Today saw Apple has enter the competitive 7" tablet market with the iPad Mini. But what if your tablety desires run to something larger, not smaller? Sony has you covered with a 20-inch, 11-pound "tabletop PC".
Minimal Android minimal homescreen, minimal icons, themes, wallpapers or other minimalistic android things - as long as it is minimal and meant for android.
Barnes and Noble is spinning off Nook into a subsidiary business after a $300M deal with Microsoft which gives the Redmond company a 17% stake, bringing an end to a patent dispute between the two companies and sending shares skyrocketing. Commentary from John Scalzi and Tobias Buckell. Meanwhile the Kindle Fire, Amazon's competitor to the Nook tablet, has grabbed over 50% of the Android tablet market.
Perhaps I don’t have the allegiance to paper that I ought to because anybody who invests in The Absolute Sandman, all four volumes, is now carrying 40 pounds of paper and cardboard around with them. And they hurt and they complain, “Oh, I feel guilty.” And I look at it and go, you’re not getting anything that is quantitatively or qualitatively better than the experience you’d be getting on an iPad, where you can enlarge the pages, you can move it around, it’s following the eye, and you can flip the pages. - Neil Gaiman on digital comics. Will this be the year of comics readng devices, as comiXology CEO David Steinberger says? Comixology is certianly leading the way, announcing tools for independant comics creators that will allow them to publish their comics via the comixology store, complete with the "guided views" which are a core part of their viewing experience. One creator who is full embracing digital is Alex De Campi, whose Napoleonic comic Valentine is not only published across a range of devices (iOs, Epub, Android, Kindle) but also in 14 languages, something that would have been difficult-to-impossible otherwise. Previous digital comics, Comixology suggestions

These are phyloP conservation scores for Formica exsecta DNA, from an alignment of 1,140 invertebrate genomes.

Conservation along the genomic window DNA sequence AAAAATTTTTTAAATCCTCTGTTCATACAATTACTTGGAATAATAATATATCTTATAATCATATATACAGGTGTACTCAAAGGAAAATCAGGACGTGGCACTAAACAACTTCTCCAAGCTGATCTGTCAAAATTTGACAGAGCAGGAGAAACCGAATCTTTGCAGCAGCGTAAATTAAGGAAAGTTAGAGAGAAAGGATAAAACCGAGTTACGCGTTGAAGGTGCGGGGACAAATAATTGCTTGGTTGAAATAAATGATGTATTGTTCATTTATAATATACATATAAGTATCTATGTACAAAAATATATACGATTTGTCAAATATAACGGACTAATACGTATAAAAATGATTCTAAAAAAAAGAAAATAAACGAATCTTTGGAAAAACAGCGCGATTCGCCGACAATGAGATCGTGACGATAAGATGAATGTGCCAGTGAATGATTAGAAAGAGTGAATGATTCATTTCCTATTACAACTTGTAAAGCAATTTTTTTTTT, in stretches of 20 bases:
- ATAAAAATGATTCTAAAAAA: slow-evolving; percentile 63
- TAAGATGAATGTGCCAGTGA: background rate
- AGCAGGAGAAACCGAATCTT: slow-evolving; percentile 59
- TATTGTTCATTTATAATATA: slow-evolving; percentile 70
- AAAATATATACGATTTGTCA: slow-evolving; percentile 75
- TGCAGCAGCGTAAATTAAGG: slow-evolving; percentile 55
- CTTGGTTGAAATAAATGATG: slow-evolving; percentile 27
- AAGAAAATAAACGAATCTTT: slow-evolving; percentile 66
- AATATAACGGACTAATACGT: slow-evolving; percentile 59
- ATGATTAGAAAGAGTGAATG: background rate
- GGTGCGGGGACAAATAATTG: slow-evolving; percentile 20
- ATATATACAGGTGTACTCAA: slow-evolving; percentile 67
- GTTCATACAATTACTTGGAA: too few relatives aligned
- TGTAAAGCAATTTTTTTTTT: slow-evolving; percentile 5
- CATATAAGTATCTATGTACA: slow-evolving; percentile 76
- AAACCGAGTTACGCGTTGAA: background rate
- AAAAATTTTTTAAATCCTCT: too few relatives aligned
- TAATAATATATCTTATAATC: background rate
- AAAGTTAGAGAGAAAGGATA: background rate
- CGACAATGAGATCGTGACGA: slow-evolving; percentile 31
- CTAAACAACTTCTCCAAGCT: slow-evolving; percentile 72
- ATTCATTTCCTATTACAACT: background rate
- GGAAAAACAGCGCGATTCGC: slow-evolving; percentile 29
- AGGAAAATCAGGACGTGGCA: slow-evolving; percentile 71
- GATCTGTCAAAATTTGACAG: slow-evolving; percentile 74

With the unveiling of the BlackBerry Playbook, a 7" iPad competitor solidly aimed at business, are the tablet wars heating up?
In the wake of the release of Lucid Lynx, the latest version of Ubuntu ("Perfect", "Mactastic"), Canonical have unveiled Unity and Ubuntu Light, a new desktop environment and implementgation of Ubuntu aimed at the netbook and tablet market as well as offering an "instant web" experience that can either be stand-alone or on a dual booting device. Canonical founder Mark Shuttleworth discusses the design process behind Unity. Ars Technica Hands on. (last two links via)